A par­ody scripted “re­al­ity se­ries” for his YouTube chan­nel about life with Brad, “It Takeis Two,” pre­mieres Tues­day. And in­side the sound­stage on this par­tic­u­lar Mon­day af­ter­noon, the ac­tor is shoot­ing a pro­mo­tional video to help pub­li­cize direc­tor Paul Feig’s up­com­ing Ya­hoo TV se­ries, “Other Space.”

This whirl­wind of cre­ative projects, as Takei sees it, is largely about achiev­ing visibility in or­der to give voice to so­cial jus­tice.

“Ac­cess to the me­dia, in the way I have, is a gift,” he says. “And it comes with a re­spon­si­bil­ity.”

Takei’s life­long pas­sion for ac­tivism — and act­ing — grew out of his child­hood ex­pe­ri­ences be­hind the barbed-wire fences of Ja­panese in­tern­ment camps. He was born in Los An­ge­les’ Boyle Heights to na­tive Cal­i­for­nian, Ja­panese Amer­i­can par­ents. Af­ter the bomb­ing of Pearl Har­bor, when Takei was 5 years old, his fam­ily was sent to an Arkansas in­tern­ment camp. They were later re­lo­cated to a higher se­cu­rity camp in North­ern Cal­i­for­nia, where Takei lived un­til he was 9.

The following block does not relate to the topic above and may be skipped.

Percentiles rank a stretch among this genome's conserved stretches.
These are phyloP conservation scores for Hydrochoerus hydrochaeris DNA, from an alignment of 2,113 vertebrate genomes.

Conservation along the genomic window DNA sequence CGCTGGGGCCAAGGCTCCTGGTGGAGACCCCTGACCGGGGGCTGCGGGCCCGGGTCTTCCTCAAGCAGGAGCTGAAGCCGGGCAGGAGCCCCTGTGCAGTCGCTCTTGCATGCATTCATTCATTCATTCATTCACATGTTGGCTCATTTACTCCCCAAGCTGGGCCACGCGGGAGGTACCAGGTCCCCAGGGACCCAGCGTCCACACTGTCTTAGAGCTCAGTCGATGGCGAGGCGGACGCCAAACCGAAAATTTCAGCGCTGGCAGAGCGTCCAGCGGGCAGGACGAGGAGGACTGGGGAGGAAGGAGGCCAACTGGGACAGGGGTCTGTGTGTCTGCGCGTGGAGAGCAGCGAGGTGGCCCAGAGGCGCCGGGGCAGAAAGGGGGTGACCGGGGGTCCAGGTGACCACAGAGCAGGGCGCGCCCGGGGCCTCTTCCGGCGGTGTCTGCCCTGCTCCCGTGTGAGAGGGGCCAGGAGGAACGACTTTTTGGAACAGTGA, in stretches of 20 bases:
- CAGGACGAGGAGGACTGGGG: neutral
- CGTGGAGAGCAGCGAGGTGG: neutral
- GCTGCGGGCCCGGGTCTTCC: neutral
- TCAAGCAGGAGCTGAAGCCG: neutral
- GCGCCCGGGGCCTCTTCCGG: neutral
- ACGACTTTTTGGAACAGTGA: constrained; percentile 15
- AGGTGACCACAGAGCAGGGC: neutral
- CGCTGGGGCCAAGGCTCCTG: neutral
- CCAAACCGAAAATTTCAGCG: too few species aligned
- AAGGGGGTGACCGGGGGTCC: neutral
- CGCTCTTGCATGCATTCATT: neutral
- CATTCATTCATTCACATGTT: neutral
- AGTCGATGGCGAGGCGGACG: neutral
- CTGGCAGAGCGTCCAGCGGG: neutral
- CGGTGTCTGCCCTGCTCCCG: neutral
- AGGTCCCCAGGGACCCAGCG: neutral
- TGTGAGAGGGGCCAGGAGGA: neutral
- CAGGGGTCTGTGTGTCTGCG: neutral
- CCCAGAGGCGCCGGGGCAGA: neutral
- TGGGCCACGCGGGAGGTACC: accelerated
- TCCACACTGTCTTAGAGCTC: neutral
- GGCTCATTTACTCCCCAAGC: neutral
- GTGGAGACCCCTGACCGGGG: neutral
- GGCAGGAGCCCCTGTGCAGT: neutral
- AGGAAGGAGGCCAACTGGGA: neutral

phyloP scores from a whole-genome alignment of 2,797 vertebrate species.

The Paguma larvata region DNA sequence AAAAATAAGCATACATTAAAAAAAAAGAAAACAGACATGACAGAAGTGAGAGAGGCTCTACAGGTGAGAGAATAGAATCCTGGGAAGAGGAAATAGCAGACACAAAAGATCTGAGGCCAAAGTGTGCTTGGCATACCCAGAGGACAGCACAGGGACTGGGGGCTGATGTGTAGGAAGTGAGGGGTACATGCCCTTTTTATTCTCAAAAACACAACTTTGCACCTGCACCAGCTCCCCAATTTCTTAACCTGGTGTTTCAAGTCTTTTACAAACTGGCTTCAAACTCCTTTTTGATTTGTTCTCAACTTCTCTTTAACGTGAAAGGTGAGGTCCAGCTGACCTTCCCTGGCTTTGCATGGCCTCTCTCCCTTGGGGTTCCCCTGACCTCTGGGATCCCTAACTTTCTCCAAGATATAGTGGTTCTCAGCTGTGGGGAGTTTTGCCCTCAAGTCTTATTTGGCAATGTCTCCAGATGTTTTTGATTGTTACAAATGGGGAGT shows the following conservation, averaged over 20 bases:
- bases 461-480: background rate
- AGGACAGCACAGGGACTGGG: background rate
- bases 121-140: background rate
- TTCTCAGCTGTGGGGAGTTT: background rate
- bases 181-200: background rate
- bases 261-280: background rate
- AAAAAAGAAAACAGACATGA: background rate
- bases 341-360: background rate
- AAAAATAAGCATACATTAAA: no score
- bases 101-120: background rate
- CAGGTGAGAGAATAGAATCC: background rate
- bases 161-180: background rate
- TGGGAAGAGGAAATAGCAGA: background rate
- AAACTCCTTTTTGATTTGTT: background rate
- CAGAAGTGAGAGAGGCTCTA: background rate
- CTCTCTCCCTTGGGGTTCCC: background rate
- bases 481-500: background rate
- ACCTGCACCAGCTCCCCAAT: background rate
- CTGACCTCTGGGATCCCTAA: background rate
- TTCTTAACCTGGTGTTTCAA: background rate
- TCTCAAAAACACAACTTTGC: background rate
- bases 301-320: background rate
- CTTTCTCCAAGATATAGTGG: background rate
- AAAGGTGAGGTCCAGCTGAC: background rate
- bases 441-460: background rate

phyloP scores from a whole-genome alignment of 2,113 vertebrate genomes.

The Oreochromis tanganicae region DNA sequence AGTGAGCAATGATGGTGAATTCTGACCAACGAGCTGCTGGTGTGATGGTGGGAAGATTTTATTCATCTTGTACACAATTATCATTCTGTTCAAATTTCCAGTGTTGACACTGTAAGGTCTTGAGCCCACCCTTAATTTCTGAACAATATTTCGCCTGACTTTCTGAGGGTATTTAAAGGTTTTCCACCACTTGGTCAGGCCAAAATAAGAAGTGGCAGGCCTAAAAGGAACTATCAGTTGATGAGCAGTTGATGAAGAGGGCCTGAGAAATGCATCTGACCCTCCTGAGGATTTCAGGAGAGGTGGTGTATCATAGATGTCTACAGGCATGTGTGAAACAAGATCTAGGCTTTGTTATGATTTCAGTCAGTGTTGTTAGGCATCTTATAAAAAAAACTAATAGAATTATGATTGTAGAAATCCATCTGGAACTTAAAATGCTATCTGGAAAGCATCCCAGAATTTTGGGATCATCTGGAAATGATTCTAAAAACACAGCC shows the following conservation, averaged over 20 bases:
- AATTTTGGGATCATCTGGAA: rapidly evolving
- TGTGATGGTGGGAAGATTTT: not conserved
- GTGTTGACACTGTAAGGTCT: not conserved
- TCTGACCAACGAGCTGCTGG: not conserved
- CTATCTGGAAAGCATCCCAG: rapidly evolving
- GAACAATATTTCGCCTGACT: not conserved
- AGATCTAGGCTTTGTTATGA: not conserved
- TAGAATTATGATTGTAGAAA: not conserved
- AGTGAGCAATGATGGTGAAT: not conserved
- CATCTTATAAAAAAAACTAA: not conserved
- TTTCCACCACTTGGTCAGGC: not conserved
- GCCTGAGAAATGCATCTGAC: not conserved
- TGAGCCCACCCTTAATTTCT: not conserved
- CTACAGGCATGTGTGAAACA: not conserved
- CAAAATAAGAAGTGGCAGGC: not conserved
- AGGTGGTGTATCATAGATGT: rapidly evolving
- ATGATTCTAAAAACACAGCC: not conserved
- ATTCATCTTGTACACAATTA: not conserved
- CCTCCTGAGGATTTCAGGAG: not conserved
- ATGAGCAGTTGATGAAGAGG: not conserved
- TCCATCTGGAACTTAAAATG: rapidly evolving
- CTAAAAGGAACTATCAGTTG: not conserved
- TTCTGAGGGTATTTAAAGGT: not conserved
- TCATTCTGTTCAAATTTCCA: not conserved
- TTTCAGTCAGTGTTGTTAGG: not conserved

“We were in­no­cent peo­ple, Amer­i­cans, but we hap­pened to look like the peo­ple who bombed Pearl Har­bor,” Takei says. “The cen­tral pil­lar of our jus­tice sys­tem is due process, and that dis­ap­peared for us. With­out charges, we were in­car­cer­ated.”

The ex­pe­ri­ence was alien­at­ing and ter­ri­fy­ing. But there were mo­ments of lev­ity — dance per­for­mances in the mess hall or movie screen­ings. An old Samu­rai film was life-chang­ing for him. Af­ter the movie’s sound­track broke, a Ja­panese res­i­dent voiced the char­ac­ters while an­other made sound ef­fects with co­conut shells, bamboo sticks and other ob­jects.